Monday, December 10, 2012

Guitar Necks: A Recent Improvement

I had time to daydream about guitar building over the last few months even if I didn't have opportunities to make progress in any practical sense. Among other things, my ruminations concerned construction of the neck in terms of how I might improve the design and produce more consistent results. Finally, with the university year over, I'm in a position to turn those thoughts into actions. 

In keeping with my usual method, two knock-down bolts extend through the headblock into threaded plugs embedded in the neck tenon. Although this is a popular and proven design, I've come to realise that there's an inherent weakness: if the bolts are overtightened through the soundhole by an inquisitive or over-zealous owner for some unknown reason, there's a chance that the force they exert on the plugs could eventually split the neck at the extremity of the tenon. However remote this possibility might be, it seems prudent to provide some reinforcement. With that in mind, I've modified my routing jig so that the tenon it produces is narrower than it once was, the idea being that I can build it back up to the desired width of 20mm by gluing a 2mm layer of wood to either side of the tenon as shown in the picture below. Crucially, the grain direction of these outer layers is at right angles to that of the neck shaft which provides good protection against splitting.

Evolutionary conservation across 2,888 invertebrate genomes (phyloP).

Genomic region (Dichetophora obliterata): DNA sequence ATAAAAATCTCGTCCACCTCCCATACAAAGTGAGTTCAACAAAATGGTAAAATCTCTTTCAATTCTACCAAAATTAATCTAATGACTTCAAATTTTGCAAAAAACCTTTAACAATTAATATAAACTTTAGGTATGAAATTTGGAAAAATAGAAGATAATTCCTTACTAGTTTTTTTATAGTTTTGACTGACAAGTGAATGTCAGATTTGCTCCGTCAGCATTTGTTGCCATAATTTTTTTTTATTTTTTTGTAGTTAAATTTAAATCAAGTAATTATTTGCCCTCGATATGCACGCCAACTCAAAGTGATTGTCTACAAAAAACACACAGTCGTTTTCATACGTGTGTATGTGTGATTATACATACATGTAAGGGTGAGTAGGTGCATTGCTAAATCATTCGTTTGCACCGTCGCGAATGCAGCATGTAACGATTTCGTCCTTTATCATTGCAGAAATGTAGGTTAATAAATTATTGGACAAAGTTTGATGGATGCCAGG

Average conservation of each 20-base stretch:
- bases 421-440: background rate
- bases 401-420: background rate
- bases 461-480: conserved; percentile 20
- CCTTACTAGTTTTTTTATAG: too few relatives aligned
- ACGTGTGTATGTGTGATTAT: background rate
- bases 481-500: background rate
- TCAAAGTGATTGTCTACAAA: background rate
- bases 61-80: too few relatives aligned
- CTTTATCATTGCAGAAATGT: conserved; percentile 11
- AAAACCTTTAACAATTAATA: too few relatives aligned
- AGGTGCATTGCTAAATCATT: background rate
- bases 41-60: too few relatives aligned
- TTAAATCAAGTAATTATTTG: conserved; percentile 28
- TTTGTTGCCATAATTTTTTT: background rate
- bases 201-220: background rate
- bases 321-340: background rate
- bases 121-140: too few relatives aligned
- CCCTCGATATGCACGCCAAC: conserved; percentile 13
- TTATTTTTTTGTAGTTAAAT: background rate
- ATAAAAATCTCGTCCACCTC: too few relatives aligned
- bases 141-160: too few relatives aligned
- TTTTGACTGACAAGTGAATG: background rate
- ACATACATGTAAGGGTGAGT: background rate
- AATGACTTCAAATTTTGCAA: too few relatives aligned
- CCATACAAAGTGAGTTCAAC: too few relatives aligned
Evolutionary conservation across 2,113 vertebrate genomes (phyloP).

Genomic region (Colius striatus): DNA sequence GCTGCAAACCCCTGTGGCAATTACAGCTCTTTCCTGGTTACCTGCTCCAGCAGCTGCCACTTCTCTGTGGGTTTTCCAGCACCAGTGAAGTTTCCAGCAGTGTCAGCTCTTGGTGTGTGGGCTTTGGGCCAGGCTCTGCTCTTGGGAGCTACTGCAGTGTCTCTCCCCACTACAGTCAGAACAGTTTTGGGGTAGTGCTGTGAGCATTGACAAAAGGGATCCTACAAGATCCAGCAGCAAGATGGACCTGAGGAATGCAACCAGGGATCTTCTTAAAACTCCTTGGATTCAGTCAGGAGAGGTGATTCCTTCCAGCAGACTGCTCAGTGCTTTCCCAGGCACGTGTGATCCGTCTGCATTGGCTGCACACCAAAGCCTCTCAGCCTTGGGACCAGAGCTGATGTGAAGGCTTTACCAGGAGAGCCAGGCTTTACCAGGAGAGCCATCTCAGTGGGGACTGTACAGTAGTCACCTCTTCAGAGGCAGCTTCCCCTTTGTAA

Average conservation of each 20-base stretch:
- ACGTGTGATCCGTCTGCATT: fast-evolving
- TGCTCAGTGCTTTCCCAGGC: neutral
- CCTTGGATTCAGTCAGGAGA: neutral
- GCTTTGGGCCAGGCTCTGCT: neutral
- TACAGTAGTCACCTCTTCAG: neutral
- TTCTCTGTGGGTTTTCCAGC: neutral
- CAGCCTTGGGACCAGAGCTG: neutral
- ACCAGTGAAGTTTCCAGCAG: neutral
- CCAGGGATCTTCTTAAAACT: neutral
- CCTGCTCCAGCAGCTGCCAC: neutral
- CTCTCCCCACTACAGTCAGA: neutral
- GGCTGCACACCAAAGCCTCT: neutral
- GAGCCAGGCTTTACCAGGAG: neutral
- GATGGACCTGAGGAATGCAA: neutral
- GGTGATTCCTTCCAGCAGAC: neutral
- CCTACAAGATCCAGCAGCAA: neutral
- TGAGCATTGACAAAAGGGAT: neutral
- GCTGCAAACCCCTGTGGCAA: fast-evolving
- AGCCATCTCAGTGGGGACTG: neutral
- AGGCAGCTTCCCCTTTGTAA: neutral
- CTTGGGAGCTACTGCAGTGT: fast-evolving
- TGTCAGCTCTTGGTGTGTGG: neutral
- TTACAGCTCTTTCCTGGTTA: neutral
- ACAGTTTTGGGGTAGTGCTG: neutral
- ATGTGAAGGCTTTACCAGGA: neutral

I'd like to achnowledge the luthier who came up with this idea; if I could only remember who they are I'd certainly do so!

I'll report on further improvements to my neck construction methods in an upcoming post.